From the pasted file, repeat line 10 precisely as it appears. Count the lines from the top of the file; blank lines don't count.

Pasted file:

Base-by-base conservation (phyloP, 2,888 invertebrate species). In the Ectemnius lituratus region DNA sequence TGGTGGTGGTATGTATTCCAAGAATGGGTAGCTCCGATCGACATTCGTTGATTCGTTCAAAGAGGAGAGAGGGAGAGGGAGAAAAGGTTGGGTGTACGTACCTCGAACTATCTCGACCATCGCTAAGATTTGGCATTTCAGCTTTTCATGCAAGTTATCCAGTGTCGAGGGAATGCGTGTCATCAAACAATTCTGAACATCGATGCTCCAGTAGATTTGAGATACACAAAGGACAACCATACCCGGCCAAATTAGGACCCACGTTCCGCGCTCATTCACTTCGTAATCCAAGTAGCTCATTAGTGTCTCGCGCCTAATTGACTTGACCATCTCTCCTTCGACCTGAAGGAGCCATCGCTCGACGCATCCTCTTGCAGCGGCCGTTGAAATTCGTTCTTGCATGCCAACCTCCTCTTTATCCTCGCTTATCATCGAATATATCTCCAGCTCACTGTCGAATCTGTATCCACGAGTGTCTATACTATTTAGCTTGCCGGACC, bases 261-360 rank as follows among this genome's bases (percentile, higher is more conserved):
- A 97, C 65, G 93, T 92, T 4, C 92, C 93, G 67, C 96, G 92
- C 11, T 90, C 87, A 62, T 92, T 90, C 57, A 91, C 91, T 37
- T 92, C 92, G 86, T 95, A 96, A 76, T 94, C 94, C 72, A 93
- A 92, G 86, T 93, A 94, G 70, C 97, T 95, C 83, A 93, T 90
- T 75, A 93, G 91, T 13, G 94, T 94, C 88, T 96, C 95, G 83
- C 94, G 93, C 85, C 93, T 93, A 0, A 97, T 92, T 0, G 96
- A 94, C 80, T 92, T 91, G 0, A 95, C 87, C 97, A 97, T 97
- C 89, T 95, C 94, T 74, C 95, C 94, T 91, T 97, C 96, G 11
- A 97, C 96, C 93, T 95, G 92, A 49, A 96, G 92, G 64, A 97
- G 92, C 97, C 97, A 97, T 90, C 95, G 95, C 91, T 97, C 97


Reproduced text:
- A 97, C 96, C 93, T 95, G 92, A 49, A 96, G 92, G 64, A 97